One thing I have grappled with for a long time- and my previous post will explain many of the reasons why- is the apparent dissimilarities between what I am in this life and what I know John was in his own time.
I suppose the different prejudices and sexual identity are easy enough to explain if you believe what the sages have been saying for thousands of years, that passions are tied to the body and we, as an entity, are without passion inherently. That does seem to bear this out.
But finding any common ground is tricky. I could just as easily keep grasping at straws with apparent similarities that may be coincidences, or ignore every small similarity until I miss something fundamental.
That gap in understanding between what I am in this life and what John was is part of the reason I will always have a kernel of doubt that I was this person in another life. But for the extent of the memories and the clues that lead to a positive match, I would have hung up the notion that we were ever the same person a long time ago.
That is, being the same person is the most simple and elegant explanation for sharing memories with a first world war British soldier shy of insanity and self-delusion. I will never be entirely free of those shadows of doubt either. It’s so easy to put together the pieces in a way that they fit favorably, and I’ve caught myself doing it more than a few times.
So who am I, and who was John Harris? How do we compare?
I am a US national, born and raised (but spent a good portion of my life on the Continent and in the UK). John was an Englishman through and through.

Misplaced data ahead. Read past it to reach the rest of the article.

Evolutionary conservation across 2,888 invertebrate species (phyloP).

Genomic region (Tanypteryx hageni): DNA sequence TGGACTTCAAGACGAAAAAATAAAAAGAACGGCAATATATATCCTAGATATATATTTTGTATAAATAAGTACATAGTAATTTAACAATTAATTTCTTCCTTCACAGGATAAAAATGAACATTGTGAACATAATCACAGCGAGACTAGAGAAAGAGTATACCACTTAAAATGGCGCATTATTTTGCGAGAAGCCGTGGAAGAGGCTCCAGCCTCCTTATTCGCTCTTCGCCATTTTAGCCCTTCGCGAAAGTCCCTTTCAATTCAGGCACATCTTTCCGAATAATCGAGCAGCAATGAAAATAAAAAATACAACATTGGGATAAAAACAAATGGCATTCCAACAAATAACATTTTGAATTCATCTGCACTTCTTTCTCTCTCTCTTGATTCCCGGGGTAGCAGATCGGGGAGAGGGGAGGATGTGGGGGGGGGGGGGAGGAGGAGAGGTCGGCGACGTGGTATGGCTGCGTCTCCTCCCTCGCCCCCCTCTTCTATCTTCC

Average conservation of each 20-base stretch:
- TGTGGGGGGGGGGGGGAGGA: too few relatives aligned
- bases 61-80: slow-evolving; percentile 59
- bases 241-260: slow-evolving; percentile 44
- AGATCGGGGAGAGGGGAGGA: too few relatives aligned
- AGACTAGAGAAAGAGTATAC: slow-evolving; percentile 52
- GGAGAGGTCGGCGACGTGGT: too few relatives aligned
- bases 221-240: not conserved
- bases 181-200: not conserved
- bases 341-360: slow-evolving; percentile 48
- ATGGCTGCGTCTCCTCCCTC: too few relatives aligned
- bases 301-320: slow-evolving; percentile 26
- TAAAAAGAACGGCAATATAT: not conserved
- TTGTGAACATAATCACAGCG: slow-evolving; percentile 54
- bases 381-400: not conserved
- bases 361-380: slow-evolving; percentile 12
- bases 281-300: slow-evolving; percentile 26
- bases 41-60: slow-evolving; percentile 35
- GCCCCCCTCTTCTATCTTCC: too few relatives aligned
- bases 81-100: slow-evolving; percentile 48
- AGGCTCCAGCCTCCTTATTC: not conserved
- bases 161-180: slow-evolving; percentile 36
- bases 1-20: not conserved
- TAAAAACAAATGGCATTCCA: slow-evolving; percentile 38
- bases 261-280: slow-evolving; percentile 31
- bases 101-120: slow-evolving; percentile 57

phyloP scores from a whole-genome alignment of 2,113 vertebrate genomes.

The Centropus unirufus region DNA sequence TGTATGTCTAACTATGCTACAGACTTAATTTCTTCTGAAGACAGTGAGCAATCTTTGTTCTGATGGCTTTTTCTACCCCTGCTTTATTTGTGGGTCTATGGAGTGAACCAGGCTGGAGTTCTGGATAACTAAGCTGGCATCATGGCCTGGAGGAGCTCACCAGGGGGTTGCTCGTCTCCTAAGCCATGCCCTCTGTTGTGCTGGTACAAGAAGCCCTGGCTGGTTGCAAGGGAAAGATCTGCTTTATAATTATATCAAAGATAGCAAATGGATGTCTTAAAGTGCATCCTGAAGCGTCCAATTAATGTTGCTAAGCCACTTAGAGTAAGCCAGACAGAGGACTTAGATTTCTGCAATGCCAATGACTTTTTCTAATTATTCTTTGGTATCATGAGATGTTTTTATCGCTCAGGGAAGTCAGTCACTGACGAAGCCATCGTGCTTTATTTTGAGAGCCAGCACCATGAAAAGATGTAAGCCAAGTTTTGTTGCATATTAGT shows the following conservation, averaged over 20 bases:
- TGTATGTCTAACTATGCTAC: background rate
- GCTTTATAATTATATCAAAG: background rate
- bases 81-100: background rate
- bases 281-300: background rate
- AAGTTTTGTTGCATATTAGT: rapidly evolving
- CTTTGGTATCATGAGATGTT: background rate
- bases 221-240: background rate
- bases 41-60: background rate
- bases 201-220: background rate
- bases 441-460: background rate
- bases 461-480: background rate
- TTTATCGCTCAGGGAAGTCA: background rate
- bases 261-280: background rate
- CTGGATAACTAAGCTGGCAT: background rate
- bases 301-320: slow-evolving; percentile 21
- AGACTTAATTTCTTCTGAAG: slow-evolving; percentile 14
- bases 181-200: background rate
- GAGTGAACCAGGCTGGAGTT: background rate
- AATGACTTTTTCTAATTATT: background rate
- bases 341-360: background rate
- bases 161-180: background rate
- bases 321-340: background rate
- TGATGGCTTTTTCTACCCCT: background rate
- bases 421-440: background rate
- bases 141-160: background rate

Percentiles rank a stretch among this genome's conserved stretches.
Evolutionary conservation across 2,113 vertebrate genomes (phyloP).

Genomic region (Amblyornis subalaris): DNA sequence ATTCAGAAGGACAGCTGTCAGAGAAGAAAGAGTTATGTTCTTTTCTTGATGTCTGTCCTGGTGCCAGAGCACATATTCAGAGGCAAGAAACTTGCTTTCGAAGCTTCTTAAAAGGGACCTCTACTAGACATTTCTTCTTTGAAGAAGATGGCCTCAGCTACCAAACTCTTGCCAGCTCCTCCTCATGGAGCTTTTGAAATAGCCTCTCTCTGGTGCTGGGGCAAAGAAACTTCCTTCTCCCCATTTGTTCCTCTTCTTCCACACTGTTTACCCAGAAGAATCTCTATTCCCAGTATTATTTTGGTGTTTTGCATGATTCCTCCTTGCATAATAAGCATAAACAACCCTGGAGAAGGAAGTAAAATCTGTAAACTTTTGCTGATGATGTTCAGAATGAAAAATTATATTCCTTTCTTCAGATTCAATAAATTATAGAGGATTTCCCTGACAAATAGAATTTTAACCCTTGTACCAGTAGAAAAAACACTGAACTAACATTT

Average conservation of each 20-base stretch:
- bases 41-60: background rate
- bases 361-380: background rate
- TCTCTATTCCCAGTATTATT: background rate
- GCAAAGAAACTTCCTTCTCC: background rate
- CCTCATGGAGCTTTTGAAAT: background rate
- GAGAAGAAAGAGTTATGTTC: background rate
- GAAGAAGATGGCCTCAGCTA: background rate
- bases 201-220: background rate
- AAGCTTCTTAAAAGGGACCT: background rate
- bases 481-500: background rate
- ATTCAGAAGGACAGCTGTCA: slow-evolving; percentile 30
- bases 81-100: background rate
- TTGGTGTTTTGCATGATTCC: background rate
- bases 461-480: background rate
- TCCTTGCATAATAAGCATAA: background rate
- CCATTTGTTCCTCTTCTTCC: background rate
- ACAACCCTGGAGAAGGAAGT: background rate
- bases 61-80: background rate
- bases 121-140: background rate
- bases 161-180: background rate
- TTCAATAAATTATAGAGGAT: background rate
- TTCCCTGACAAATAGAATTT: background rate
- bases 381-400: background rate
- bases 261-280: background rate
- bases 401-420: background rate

I am politically fairly progressive on most issues. I have no memory of John’s political affiliations.
I am transgender male to female and attracted to men. John was cisgender male and attracted to women.
I am an avid writer and a (currently small-time) novelist. John was likely literate based on the statistics of the time, but I have no memory of what extent that literacy extended to. I do not know of any diaries or letters by John but I would love to find one.
I did not join the military in the early 2000s in part because I was a conscientious objector. John was not a conscientious objector and very likely joined shortly after seeing a recruiting poster.
I grew up in the suburbs in southern urban sprawl; John grew up in a town with the countryside on his doorstep.
John was trained in rifle use; I was able to use a bolt-action rifle competently the first time I held one.
John was fascinated with aircraft, if my memories are any indication. I share that interest somewhat but am more interested in cars.
Our native language is English for both of us, and our upbringing was Protestant Christian in both lives, though the outcome of that upbringing is very different in my case.
Now I think you can all understand why I can never decide whether to use the first person or third person when talking about the memories I’ve had. It would seem, if my notion of being reincarnated holds any water, that I have been two people with very little in common with each other.
I find that much stranger than having too many things in common. It really makes me wonder what it is that defines us, or if the Buddhists were right and there is no permanent, immutable “self” that survives us life-to-life.
In other words, maybe we do die. Perhaps not to the extent that we might have thought, but undeniably, a part of who we are dies along with the body. Mortality is more complex than we imagined, but it is still mortality.